The St. Louis Economic Development Partnership submitted its bid Thursday to Amazon to attract the company’s second headquarters, or HQ2, but officials involved in the process are not disclosing any details.
The St. Louis bid includes the Illinois side of the river. Amazon required confidentiality in the bidding process, according to people involved in the process.
“This is totally standard in the economic development world,” said Katy Jamboretz, vice president of marketing and communications at the St. Louis Economic Development Partnership, the organization that crafted and submitted the proposal on behalf of the St. Louis region.
Terry Beach, the economic development director for St. Clair County, agreed. “Confidentiality is the backbone of economic development,” he said.
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Beach said he did not know when details might be made public.
In a press release issued Wednesday, the partnership stated that the proposal it submitted consisted of a site on the St. Louis and St. Clair County riverfront as well as in downtown St. Louis.
“We have a very important agreement with Amazon not to share details of this proposal publicly, which I hope that everyone understands,” St. Clair County Board Chairman Mark Kern said in a statement from the partnership. “But the important part is that we are working together. This is the first time I can remember Missouri and Illinois working in unison on a Mississippi River development project.”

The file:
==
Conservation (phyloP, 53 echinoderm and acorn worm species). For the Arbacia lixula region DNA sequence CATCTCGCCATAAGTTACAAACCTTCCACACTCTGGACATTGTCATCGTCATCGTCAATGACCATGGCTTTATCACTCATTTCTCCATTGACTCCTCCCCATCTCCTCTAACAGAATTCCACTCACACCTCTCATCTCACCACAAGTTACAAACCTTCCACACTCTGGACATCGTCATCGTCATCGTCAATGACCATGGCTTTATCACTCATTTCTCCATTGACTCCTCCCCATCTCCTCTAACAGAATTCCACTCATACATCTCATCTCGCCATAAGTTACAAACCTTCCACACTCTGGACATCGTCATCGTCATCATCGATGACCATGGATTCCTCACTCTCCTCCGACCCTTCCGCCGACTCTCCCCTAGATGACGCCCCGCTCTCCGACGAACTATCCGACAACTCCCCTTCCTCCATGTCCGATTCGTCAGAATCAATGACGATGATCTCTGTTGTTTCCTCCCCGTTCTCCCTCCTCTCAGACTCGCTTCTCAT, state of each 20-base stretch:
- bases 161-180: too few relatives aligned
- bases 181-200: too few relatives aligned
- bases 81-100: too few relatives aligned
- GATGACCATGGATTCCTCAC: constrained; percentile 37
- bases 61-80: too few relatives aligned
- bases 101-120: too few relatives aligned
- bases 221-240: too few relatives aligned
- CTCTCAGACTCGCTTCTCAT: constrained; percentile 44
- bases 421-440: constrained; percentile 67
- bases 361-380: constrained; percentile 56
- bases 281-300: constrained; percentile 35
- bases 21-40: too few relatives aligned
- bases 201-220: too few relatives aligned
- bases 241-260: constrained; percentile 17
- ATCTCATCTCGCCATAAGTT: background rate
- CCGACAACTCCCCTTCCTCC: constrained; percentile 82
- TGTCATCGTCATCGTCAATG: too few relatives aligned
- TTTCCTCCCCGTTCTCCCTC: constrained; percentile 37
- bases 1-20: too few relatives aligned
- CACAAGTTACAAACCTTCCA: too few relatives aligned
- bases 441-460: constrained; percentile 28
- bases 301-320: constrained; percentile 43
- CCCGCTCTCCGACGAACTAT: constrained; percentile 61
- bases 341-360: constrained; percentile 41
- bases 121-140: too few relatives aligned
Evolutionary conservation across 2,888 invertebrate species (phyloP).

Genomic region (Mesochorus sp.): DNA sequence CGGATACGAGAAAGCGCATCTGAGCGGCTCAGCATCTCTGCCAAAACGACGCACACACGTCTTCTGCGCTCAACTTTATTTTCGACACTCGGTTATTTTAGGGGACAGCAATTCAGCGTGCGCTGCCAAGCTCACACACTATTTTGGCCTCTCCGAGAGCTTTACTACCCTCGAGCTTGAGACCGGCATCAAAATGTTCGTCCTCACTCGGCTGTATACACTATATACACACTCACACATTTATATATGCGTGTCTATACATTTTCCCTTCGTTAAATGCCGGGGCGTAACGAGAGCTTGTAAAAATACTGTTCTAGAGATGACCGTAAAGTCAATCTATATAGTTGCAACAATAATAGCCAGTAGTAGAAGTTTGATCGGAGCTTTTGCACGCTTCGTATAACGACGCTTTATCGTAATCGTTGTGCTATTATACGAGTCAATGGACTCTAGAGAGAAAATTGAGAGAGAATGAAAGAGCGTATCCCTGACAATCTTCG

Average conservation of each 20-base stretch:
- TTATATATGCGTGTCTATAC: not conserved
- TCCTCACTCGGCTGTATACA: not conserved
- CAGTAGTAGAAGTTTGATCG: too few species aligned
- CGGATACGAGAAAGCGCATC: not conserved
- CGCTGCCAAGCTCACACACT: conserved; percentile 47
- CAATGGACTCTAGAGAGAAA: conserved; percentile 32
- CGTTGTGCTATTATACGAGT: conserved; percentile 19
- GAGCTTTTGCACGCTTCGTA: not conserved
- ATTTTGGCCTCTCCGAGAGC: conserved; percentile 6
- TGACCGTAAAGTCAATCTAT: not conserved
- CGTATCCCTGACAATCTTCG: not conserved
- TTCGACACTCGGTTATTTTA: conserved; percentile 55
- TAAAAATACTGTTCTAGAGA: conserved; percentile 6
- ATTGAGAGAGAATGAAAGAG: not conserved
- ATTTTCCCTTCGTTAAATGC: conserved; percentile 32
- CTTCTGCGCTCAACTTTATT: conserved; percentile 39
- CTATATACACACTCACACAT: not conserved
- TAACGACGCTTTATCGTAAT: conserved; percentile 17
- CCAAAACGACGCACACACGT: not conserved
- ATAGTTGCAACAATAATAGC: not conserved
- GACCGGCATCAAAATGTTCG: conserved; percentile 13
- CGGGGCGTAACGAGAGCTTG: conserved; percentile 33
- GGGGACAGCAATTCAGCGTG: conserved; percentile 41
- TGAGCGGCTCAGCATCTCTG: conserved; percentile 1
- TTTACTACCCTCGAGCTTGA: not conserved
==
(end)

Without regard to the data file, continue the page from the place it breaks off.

In an effort to sweeten the bid for both St. Louis and Kansas City, Missouri Gov. Eric Greitens said that Amazon could benefit from the building of a Hyperloop, a kind of extremely high-speed above-ground that’s being developed by Telsa, the automotive company, according to the St. Louis Post-Dispatch.
The idea behind the technology is transporting people in a low-pressure tube. By cutting down on drag, the Hyperloop could transport people quickly between Missouri’s two biggest cities, with a possible stop in Columbia in the center of the state.
The estimated travel time between Kansas City and St. Louis is 25 minutes in the Hyperloop, according to the Missouri Department of Economic Development.
The St. Louis bid was celebrated by three metro-east Congressmen.
“This is an exciting time for Amazon, and we believe that the application from the St. Louis region exceeds all of the requirements to begin the next part of Amazon’s growth,” wrote Mike Bost, R-Murphysboro; John Shimkus, R-Collinsville; and Rodney Davis, R-Taylorville, in a letter to Jeff Bezos, Amazon’s founder.
Chicago reportedly submitted its bid Tuesday.
The second Amazon headquarters would create 50,000 jobs and required it be near a major population center with access to a major airport and modern transportation system.